TRAVERSE CITY — Grand Traverse County Jail Administrator Todd Ritter’s alleged inappropriate relations with female inmates could prompt criminal charges.
County Prosecutor Noelle Moeggenberg said Ritter could be charged with criminal sexual conduct and embezzlement after reviewing an internal investigation report. She referred the case to Michigan State Police officials who will begin investigating Monday, said Lt. Travis House.
“What I’ve seen so far is disappointing,” Moeggenberg said.
County Administrator Nate Alger learned of the investigation April 4, the same day Sheriff Tom Bensley placed Ritter on paid administrative leave. Ritter submitted his resignation letter April 11.
But Alger and the county Board of Commissioners have yet to learn about the investigation’s findings — chiefly that Ritter “maintained intimate relationships” and smoked marijuana with two former female inmates, showed favoritism toward certain female prisoners and collected sexually explicit photographs and videos on his county-owned cellphone, according to a May 9 letter Bensley addressed to Ritter. The letter was obtained through a Record-Eagle Freedom of Information Act request.
“If the allegations are true, it’s very inappropriate,” said Commissioner Brad Jewett. “But we have to wait and see how it all shakes out.”
Bensley noted in the letter the violations were fireable offenses, but instead Ritter accepted a settlement agreement resulting in his resignation.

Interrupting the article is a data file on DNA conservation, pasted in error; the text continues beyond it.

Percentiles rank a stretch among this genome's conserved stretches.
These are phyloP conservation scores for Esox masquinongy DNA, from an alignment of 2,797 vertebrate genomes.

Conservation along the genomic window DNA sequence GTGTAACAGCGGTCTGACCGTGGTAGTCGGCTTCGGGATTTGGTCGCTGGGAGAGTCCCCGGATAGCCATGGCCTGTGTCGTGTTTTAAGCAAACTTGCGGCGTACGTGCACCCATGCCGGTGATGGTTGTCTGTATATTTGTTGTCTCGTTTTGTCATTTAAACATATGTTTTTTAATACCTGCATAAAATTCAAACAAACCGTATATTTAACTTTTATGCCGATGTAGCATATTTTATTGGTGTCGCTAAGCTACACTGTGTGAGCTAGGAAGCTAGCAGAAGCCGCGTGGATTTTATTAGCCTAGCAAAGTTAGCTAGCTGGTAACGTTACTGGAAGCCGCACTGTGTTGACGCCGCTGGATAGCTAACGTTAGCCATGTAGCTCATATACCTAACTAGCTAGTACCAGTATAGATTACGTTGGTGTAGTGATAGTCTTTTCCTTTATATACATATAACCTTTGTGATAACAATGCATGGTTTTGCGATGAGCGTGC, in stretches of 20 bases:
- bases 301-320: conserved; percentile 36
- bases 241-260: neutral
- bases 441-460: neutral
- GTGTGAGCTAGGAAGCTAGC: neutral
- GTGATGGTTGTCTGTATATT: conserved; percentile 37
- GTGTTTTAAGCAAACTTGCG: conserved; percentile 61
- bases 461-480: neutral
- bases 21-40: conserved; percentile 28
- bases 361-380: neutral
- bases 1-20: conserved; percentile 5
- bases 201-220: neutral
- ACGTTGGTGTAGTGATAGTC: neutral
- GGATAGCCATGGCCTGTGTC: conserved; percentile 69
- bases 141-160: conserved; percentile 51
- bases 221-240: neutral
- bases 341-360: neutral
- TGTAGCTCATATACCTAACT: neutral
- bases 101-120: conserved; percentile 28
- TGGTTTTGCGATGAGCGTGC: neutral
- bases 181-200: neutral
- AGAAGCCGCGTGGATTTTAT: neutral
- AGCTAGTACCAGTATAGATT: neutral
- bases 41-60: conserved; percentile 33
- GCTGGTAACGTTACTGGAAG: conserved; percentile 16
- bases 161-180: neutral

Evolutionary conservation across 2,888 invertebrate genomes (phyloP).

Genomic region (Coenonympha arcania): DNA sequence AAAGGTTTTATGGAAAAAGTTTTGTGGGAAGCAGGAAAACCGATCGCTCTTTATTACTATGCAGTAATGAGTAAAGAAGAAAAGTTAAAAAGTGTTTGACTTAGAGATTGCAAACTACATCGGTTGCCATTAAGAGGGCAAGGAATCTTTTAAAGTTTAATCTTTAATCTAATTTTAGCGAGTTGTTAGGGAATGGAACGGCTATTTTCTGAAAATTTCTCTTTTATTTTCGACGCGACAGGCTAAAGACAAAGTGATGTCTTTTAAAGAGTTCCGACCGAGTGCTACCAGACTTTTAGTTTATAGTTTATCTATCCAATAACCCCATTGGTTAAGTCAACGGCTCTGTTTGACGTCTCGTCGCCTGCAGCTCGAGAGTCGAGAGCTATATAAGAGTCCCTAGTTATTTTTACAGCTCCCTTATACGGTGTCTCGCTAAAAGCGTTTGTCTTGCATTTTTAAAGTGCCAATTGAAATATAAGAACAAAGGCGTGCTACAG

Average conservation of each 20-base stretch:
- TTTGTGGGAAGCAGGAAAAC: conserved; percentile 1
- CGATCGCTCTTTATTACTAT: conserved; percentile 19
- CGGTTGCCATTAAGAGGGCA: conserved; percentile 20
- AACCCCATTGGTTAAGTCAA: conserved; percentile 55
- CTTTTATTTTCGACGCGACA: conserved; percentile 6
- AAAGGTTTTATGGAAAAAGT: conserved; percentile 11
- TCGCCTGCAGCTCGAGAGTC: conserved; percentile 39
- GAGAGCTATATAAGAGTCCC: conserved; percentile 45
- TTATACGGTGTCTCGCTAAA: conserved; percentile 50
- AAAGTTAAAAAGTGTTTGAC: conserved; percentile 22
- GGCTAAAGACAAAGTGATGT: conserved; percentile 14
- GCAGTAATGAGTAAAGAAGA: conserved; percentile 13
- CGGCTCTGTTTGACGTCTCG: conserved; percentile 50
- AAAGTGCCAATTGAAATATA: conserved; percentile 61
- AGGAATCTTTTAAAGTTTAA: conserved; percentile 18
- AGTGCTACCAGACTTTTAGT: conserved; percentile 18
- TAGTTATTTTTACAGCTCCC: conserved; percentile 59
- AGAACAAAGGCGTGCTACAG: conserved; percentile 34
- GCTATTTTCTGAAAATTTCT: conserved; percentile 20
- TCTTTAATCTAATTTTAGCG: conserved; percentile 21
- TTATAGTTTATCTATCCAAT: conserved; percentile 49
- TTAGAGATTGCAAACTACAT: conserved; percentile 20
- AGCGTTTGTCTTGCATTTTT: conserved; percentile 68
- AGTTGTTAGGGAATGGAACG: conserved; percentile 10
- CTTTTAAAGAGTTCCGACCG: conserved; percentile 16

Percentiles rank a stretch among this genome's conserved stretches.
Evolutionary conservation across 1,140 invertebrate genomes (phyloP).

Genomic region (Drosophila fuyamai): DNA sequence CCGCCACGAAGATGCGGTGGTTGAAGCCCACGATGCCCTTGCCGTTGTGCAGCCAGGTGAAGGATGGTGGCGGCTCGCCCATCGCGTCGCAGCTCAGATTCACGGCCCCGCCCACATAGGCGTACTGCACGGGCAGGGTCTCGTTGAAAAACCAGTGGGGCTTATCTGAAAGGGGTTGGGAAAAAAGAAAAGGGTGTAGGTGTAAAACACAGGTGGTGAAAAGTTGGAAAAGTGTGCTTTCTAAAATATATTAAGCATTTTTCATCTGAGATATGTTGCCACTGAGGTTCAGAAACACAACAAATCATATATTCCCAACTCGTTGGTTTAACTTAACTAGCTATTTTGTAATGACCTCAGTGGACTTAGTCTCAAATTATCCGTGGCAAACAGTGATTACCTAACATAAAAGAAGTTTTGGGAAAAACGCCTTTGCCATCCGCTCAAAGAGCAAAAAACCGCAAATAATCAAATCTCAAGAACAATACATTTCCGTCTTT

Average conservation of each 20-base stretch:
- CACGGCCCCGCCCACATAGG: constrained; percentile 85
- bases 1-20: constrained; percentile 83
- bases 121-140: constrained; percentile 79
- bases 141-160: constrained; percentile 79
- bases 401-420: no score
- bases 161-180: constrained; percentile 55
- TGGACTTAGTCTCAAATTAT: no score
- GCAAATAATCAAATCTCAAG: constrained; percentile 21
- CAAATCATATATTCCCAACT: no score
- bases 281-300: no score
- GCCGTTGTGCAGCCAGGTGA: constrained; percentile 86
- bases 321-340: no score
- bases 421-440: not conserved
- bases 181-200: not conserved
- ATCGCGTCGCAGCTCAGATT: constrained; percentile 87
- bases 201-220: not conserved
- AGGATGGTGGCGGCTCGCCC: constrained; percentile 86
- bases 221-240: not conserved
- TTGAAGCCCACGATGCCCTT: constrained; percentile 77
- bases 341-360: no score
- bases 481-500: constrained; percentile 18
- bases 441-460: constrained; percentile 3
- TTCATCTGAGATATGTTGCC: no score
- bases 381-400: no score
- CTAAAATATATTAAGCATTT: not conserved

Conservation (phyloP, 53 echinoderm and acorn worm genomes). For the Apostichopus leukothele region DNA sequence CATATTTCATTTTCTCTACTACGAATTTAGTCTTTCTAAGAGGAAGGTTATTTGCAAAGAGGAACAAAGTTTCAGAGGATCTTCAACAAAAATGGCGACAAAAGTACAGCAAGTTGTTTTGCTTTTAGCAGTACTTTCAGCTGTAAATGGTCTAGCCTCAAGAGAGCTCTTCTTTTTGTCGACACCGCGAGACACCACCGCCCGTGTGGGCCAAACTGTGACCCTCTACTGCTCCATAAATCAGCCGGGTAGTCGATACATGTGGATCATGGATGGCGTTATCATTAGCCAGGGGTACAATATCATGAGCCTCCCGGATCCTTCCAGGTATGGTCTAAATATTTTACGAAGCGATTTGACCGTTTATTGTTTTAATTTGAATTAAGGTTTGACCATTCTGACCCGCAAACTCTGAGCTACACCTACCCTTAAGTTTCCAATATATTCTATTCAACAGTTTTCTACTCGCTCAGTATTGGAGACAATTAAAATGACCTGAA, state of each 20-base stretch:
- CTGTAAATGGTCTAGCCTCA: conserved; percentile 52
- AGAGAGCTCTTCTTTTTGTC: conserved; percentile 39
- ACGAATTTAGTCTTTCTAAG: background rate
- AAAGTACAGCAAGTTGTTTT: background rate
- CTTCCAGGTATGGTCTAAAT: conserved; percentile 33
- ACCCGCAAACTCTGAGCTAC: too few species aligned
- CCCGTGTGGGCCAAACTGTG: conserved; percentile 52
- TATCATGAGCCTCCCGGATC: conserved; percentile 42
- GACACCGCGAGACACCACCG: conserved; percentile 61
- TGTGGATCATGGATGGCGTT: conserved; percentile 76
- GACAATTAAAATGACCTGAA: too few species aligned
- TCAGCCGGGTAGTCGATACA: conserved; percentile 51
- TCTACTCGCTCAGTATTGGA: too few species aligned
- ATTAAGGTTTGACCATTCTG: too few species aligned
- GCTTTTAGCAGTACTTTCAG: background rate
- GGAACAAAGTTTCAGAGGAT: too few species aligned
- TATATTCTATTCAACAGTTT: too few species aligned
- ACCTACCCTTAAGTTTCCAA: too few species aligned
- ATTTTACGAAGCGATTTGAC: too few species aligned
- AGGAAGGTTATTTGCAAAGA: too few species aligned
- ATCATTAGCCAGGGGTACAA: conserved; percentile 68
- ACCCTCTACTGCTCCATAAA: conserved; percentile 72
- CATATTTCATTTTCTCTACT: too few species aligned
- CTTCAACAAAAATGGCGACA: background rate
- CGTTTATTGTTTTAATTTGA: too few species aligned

Further allegations outline frequent trips Ritter made to deliver coffee and lunch to a former inmate while on duty, in uniform and behind the wheel of a marked sheriff’s department car.
He brought that same inmate on a “work-related” trip to Lansing in August 2017. They stayed in a hotel room together and he expensed the $192.55 room fee to the taxpayer-funded sheriff’s department, according to the letter.
Ritter met another former inmate in the Grand Traverse County Governmental Center’s basement, retreating into a closet to kiss and engage in “intimate touching,” also while on the clock and in uniform.
Undersheriff Michael Shea, who was appointed in late October, met with corrections officers in November over concerns. He started his own investigation after officers shared rumors that Ritter had relationships with former female inmates and showed others preferential treatment.
“Everything was just kind of hearsay,” Shea said.
“Substantial evidence” began surfacing, prompting Shea and Bensley to pass the investigation on to Attorney Janis Adams.
Sheriff’s department officials moved investigation documents on to the prosecutor’s office. Moeggenberg determined the case needed review for potential criminal charges and passed it on to the MSP.
“Normally, we don’t do that, that’s the prosecutor’s decision,” Shea said when asked why investigators didn’t hand the case to the MSP earlier.
Moeggenberg supported the sheriff’s department’s handling of the investigation, as did commissioners who were reached for comment. Commissioner Robert Hentschel said it appears the investigation was handled professionally, and ended with “disappointing” results.
Alger called for changes at a jail that continues to experience its share of concerns, including 51 suicide attempts and two suicides between 2011 and 2018. Shea said those incidents have no connection to Ritter’s alleged actions.
“I think there could be improvement in oversight of jail operations,” Alger said. “This needs to be considered in the hiring of a new jail administrator.”
Ritter and Bensley could not be reached for comment.